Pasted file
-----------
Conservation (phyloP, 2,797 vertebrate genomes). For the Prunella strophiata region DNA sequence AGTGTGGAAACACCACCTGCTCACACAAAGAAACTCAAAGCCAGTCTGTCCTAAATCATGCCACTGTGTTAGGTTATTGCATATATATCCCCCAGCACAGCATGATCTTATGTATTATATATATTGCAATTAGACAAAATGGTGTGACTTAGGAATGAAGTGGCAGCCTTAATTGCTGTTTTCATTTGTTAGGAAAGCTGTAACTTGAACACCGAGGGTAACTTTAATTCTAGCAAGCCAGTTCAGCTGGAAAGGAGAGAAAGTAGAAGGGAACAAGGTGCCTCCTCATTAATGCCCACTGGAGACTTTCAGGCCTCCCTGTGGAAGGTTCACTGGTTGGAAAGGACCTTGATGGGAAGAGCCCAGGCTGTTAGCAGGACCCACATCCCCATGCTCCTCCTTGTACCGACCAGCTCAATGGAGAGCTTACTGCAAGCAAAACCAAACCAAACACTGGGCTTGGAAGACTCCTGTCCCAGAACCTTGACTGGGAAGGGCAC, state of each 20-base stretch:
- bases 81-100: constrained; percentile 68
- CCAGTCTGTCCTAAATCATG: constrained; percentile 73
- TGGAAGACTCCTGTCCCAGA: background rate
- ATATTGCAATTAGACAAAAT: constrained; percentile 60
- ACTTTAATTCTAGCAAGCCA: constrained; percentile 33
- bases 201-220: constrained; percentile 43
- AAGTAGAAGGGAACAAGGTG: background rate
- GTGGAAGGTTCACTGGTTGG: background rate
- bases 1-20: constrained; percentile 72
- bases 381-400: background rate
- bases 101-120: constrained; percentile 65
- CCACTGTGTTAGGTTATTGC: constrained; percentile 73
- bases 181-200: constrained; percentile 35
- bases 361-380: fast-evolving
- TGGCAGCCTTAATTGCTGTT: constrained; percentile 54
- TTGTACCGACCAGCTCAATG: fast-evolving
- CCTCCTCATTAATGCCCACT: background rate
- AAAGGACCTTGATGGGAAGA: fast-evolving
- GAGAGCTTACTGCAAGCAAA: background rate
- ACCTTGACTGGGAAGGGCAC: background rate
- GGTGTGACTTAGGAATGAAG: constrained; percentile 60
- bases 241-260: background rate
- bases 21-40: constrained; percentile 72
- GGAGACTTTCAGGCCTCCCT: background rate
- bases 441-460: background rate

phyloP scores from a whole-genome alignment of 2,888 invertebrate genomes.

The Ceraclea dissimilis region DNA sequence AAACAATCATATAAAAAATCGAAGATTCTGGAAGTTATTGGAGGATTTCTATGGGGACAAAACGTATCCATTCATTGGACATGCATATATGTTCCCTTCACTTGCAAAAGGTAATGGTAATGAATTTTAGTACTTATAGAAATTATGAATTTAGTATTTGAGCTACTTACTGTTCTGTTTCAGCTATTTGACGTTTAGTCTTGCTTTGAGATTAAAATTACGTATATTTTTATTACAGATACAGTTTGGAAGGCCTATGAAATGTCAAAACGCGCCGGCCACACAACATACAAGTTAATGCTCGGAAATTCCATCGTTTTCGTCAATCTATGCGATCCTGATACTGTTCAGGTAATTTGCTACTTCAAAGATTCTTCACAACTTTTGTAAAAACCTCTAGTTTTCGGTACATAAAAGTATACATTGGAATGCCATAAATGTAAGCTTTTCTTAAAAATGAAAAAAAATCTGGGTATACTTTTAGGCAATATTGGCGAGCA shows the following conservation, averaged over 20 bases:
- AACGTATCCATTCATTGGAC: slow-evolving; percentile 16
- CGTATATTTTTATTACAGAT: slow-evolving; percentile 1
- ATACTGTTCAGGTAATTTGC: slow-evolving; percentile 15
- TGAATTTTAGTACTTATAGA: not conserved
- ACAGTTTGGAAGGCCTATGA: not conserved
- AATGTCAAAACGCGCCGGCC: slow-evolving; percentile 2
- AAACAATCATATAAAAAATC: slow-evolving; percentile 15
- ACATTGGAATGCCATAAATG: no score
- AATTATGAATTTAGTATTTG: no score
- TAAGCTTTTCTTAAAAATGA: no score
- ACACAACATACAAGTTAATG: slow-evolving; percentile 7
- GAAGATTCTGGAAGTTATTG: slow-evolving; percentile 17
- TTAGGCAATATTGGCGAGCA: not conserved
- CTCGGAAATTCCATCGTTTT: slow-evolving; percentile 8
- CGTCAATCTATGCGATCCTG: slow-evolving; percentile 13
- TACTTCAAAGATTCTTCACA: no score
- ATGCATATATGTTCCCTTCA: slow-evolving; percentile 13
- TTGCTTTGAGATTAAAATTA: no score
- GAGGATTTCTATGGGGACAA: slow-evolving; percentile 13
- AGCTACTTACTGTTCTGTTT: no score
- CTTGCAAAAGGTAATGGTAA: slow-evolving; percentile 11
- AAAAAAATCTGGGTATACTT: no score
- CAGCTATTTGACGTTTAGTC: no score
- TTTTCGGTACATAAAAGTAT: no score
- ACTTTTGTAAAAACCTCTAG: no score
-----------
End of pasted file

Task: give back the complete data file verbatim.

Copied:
Conservation (phyloP, 2,797 vertebrate genomes). For the Prunella strophiata region DNA sequence AGTGTGGAAACACCACCTGCTCACACAAAGAAACTCAAAGCCAGTCTGTCCTAAATCATGCCACTGTGTTAGGTTATTGCATATATATCCCCCAGCACAGCATGATCTTATGTATTATATATATTGCAATTAGACAAAATGGTGTGACTTAGGAATGAAGTGGCAGCCTTAATTGCTGTTTTCATTTGTTAGGAAAGCTGTAACTTGAACACCGAGGGTAACTTTAATTCTAGCAAGCCAGTTCAGCTGGAAAGGAGAGAAAGTAGAAGGGAACAAGGTGCCTCCTCATTAATGCCCACTGGAGACTTTCAGGCCTCCCTGTGGAAGGTTCACTGGTTGGAAAGGACCTTGATGGGAAGAGCCCAGGCTGTTAGCAGGACCCACATCCCCATGCTCCTCCTTGTACCGACCAGCTCAATGGAGAGCTTACTGCAAGCAAAACCAAACCAAACACTGGGCTTGGAAGACTCCTGTCCCAGAACCTTGACTGGGAAGGGCAC, state of each 20-base stretch:
- bases 81-100: constrained; percentile 68
- CCAGTCTGTCCTAAATCATG: constrained; percentile 73
- TGGAAGACTCCTGTCCCAGA: background rate
- ATATTGCAATTAGACAAAAT: constrained; percentile 60
- ACTTTAATTCTAGCAAGCCA: constrained; percentile 33
- bases 201-220: constrained; percentile 43
- AAGTAGAAGGGAACAAGGTG: background rate
- GTGGAAGGTTCACTGGTTGG: background rate
- bases 1-20: constrained; percentile 72
- bases 381-400: background rate
- bases 101-120: constrained; percentile 65
- CCACTGTGTTAGGTTATTGC: constrained; percentile 73
- bases 181-200: constrained; percentile 35
- bases 361-380: fast-evolving
- TGGCAGCCTTAATTGCTGTT: constrained; percentile 54
- TTGTACCGACCAGCTCAATG: fast-evolving
- CCTCCTCATTAATGCCCACT: background rate
- AAAGGACCTTGATGGGAAGA: fast-evolving
- GAGAGCTTACTGCAAGCAAA: background rate
- ACCTTGACTGGGAAGGGCAC: background rate
- GGTGTGACTTAGGAATGAAG: constrained; percentile 60
- bases 241-260: background rate
- bases 21-40: constrained; percentile 72
- GGAGACTTTCAGGCCTCCCT: background rate
- bases 441-460: background rate

phyloP scores from a whole-genome alignment of 2,888 invertebrate genomes.

The Ceraclea dissimilis region DNA sequence AAACAATCATATAAAAAATCGAAGATTCTGGAAGTTATTGGAGGATTTCTATGGGGACAAAACGTATCCATTCATTGGACATGCATATATGTTCCCTTCACTTGCAAAAGGTAATGGTAATGAATTTTAGTACTTATAGAAATTATGAATTTAGTATTTGAGCTACTTACTGTTCTGTTTCAGCTATTTGACGTTTAGTCTTGCTTTGAGATTAAAATTACGTATATTTTTATTACAGATACAGTTTGGAAGGCCTATGAAATGTCAAAACGCGCCGGCCACACAACATACAAGTTAATGCTCGGAAATTCCATCGTTTTCGTCAATCTATGCGATCCTGATACTGTTCAGGTAATTTGCTACTTCAAAGATTCTTCACAACTTTTGTAAAAACCTCTAGTTTTCGGTACATAAAAGTATACATTGGAATGCCATAAATGTAAGCTTTTCTTAAAAATGAAAAAAAATCTGGGTATACTTTTAGGCAATATTGGCGAGCA shows the following conservation, averaged over 20 bases:
- AACGTATCCATTCATTGGAC: slow-evolving; percentile 16
- CGTATATTTTTATTACAGAT: slow-evolving; percentile 1
- ATACTGTTCAGGTAATTTGC: slow-evolving; percentile 15
- TGAATTTTAGTACTTATAGA: not conserved
- ACAGTTTGGAAGGCCTATGA: not conserved
- AATGTCAAAACGCGCCGGCC: slow-evolving; percentile 2
- AAACAATCATATAAAAAATC: slow-evolving; percentile 15
- ACATTGGAATGCCATAAATG: no score
- AATTATGAATTTAGTATTTG: no score
- TAAGCTTTTCTTAAAAATGA: no score
- ACACAACATACAAGTTAATG: slow-evolving; percentile 7
- GAAGATTCTGGAAGTTATTG: slow-evolving; percentile 17
- TTAGGCAATATTGGCGAGCA: not conserved
- CTCGGAAATTCCATCGTTTT: slow-evolving; percentile 8
- CGTCAATCTATGCGATCCTG: slow-evolving; percentile 13
- TACTTCAAAGATTCTTCACA: no score
- ATGCATATATGTTCCCTTCA: slow-evolving; percentile 13
- TTGCTTTGAGATTAAAATTA: no score
- GAGGATTTCTATGGGGACAA: slow-evolving; percentile 13
- AGCTACTTACTGTTCTGTTT: no score
- CTTGCAAAAGGTAATGGTAA: slow-evolving; percentile 11
- AAAAAAATCTGGGTATACTT: no score
- CAGCTATTTGACGTTTAGTC: no score
- TTTTCGGTACATAAAAGTAT: no score
- ACTTTTGTAAAAACCTCTAG: no score